Adrian Goldberg reports on another half-hearted apology from the Government – this time in relation to the Grenfell fire tragedy

Downing Street is engulfed in a row about whether or not it hosted a Christmas party last year after ordering the rest of the country into lockdown, but this isn’t the first instance of the Government acting with impunity – or to the detriment of its own citizens – in relation to public health.

Despite the scale of public outrage at the time, the Government’s culpability for the Grenfell Tower fire, which killed 72 people in 2017, has largely flown under the radar.

Yet, lawyers acting for the Government said at the public inquiry into the disaster yesterday that it was “deeply sorry” for its failures of oversight during the construction and refurbishment of tower blocks, including Grenfell.

The Department for Levelling Up, Housing and Communities, which is responsible for building standards, acknowledged that the tragedy might not have happened “had there been a functional enforcement system”, but also blamed the construction industry for failing to follow the rules.

Survivors and bereaved relatives represented by the Grenfell United campaign group were distinctly unimpressed, dismissing the apology as “deeply offensive”.

They declared that “the system isn’t broken, it was built this way” pointing towards systemic failings that contributed to the fire.

Their views are echoed by Justice For Grenfell campaigner Yvette Williams, who told the Byline Times Podcast that in the years leading up to the tragedy, there had been sustained efforts to offload public land and buildings to private investors.

“That fire didn’t happen in a vacuum,” she said. “There was a drive to close down our public library, there was a selling off of public assets to a private school, one of the local nurseries that had been here since the 70s was suddenly shut down. 

“There was gentrification and wilful neglect of [council-owned] properties where they’d just run it down and say ‘it’s too bad to repair it, why don’t you move to Milton Keynes?’”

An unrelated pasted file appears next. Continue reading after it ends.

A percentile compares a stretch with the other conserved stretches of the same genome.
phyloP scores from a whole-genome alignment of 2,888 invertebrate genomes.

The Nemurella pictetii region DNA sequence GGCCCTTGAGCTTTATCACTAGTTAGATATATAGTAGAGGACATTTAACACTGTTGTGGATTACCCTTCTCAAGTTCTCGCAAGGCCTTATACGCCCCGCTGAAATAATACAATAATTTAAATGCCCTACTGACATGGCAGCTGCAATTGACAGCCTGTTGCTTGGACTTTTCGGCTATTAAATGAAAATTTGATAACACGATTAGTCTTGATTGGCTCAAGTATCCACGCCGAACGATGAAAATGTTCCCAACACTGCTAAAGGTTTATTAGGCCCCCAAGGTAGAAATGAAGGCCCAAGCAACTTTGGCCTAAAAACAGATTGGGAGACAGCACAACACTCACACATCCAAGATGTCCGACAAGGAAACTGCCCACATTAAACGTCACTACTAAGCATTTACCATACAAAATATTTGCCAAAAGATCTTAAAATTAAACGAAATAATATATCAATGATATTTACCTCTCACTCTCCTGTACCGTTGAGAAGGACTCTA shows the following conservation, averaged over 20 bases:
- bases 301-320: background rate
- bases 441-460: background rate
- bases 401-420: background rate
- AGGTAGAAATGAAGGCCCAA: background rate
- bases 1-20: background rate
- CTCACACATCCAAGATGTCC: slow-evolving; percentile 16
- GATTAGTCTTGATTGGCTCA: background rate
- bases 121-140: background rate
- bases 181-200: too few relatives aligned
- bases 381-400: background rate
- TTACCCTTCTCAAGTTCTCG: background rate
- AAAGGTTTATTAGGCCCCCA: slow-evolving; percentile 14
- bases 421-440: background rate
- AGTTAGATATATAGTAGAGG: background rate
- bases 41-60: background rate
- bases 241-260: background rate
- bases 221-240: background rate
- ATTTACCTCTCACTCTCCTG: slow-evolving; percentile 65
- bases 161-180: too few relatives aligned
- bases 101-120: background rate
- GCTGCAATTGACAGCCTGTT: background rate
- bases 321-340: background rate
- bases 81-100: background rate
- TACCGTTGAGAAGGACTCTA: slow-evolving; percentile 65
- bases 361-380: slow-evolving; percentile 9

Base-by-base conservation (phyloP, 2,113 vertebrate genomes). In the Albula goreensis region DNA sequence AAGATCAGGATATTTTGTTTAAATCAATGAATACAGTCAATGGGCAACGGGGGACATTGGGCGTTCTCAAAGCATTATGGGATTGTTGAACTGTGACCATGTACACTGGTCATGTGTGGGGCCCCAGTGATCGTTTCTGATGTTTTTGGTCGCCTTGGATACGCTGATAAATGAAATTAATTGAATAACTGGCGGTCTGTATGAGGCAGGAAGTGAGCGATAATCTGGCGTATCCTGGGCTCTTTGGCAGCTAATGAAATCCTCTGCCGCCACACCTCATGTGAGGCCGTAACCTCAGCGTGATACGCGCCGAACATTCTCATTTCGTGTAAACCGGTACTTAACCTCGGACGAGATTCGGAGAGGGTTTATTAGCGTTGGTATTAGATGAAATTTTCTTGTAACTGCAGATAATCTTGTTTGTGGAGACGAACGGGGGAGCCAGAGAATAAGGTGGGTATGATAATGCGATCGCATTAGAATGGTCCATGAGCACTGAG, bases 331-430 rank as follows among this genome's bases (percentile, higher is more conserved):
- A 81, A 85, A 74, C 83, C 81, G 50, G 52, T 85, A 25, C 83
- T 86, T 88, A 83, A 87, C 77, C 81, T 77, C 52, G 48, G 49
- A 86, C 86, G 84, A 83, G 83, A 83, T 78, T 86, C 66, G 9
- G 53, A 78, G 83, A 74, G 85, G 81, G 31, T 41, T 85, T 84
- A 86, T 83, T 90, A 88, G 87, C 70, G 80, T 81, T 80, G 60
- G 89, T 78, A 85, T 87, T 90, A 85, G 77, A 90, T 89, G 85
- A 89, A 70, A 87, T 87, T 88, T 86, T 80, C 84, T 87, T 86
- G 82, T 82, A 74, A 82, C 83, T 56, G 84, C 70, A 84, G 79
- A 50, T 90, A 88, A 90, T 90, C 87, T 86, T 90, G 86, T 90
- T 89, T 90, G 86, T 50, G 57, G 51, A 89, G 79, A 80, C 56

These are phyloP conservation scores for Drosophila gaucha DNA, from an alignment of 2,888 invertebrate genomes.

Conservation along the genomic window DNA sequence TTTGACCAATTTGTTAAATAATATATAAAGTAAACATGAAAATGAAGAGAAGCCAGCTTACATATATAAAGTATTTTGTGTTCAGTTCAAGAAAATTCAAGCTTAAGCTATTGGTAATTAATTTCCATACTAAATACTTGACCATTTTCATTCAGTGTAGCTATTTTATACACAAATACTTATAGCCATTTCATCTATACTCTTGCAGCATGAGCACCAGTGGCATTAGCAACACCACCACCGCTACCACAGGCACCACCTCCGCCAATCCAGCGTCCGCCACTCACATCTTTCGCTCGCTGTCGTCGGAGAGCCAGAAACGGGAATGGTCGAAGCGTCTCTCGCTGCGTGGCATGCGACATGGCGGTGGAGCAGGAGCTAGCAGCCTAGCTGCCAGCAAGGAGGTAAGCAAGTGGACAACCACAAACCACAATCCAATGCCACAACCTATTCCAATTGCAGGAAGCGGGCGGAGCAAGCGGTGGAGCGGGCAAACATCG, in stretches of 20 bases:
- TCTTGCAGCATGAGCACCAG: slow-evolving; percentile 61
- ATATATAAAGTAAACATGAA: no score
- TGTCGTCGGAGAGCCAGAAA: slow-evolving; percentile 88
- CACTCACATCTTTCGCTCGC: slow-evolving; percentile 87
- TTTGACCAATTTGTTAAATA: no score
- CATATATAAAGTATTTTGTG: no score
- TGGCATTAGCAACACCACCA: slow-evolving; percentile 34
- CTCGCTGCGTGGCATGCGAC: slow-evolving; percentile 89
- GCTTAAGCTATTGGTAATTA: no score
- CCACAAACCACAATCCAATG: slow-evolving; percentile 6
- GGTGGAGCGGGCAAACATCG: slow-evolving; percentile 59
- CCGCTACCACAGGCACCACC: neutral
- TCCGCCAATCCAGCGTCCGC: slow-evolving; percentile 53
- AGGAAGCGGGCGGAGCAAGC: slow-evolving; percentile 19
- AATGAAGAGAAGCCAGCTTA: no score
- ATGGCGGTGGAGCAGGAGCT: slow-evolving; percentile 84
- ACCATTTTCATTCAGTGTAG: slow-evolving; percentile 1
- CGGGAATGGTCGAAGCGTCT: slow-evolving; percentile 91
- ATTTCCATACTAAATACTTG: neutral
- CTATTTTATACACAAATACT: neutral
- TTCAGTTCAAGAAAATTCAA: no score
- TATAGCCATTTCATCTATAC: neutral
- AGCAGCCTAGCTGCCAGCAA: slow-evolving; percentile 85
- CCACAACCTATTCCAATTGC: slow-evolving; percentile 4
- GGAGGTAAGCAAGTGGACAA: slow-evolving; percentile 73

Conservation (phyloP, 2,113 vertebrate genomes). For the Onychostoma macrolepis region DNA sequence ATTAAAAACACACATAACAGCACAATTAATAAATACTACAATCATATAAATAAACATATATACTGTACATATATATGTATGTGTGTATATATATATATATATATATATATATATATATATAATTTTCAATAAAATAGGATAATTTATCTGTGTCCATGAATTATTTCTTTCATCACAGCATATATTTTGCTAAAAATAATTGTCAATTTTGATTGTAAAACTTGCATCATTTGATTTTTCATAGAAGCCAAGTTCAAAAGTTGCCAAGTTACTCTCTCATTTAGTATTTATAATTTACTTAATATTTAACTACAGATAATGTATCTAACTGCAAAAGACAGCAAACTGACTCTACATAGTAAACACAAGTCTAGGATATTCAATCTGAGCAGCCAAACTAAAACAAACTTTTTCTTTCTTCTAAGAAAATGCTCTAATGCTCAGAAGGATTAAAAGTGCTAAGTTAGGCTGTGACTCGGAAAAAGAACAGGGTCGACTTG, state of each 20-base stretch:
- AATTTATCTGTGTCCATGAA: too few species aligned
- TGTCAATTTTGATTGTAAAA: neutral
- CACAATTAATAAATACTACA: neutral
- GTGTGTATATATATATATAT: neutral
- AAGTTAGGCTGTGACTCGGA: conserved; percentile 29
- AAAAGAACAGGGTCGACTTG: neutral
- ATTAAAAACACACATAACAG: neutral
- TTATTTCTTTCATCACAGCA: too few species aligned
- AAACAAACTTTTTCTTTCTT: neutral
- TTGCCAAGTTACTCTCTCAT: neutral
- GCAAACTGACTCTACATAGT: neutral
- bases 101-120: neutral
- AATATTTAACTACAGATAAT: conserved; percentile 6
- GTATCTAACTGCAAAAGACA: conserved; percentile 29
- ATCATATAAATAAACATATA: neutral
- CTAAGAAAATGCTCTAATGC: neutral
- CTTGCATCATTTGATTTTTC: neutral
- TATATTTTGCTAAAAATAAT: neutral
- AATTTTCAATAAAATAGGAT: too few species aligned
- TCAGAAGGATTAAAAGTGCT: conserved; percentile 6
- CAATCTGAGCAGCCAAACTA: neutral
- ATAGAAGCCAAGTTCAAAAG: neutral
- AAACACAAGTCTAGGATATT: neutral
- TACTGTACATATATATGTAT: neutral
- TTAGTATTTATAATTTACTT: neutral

This is nothing new of course. ‘Private enterprise – good; public ownership – bad’ has been a Conservative mantra since Margaret Thatcher’s time as Prime Minister, and continues unabated today – not just in the housing sector, but across many parts of the economy, including the water and energy industries, the railways and, most controversially, the NHS.

At the same time, Whitehall has conspired in a degradation of local authority provision, with a period of public sector austerity forcing councils across the country to cut many valued services, including a 32% reduction in the number of health and safety inspectors over the last decade.

In the case of Grenfell, lax supervision by the local Conservative-led administration and greed on the part of firms hired to carry out the refurbishment led to the installation of cheap cladding which turned a small kitchen fire into a conflagration – spreading throughout the entire block, with deadly consequences.

“Looking at the evidence it’s clear that cost-cutting led to this terrible disaster. It was completely avoidable,” says journalist Richard Norton Taylor, whose play ‘Value Engineering’ is based on the first phase of the Grenfell Inquiry.

A Compounding Problem

There are now calls from survivors’ groups for the Government to compel former Prime Minister David Cameron to attend the Inquiry. If Cameron does attend, he’s likely to face an uncomfortable ride. He stands accused of empowering careless private sector firms while starving local services of resources.

In a speech in 2012, Cameron described health and safety legislation as “an albatross around the neck of small businesses” and called for the scrapping of half of all existing regulations.

Disdain for the small print extends, of course, to the current incumbent of Downing Street – and not just over the question of last year’s festive gatherings. Johnson’s failure to wear a mask at Hexham Hospital last month; his support for Dominic Cummings over his alleged trip to Barnard Castle; the attempt to re-write parliamentary rules to protect Conservative MP Owen Patterson; and calls for a post-Brexit “bonfire of regulations” are all representative of his personal laissez-faire philosophy.

This found its deadliest expression in the Government’s ‘too slow to lockdown, too quick to open up’ response to the pandemic, which contributed to the mass spread of the virus and the avoidable deaths of thousands of people.

It’s tempting to draw conclusions from the fact that both Cameron and Johnson attended Eton College and exude the air of arrogance and entitlement that often goes with it – a sense that rules are for ‘the little people’, not for the likes of them.

That said, their view of the world is widely shared by Conservative backbenchers, press barons, newspaper columnists and radio shock jocks – many of whom didn’t attend the eminent institution.

The hard evidence shows that the little people suffer from the consequences of reckless impunity. And if the Government’s apology for its failings over Grenfell Tower is to mean anything, it’s time it changed approach.


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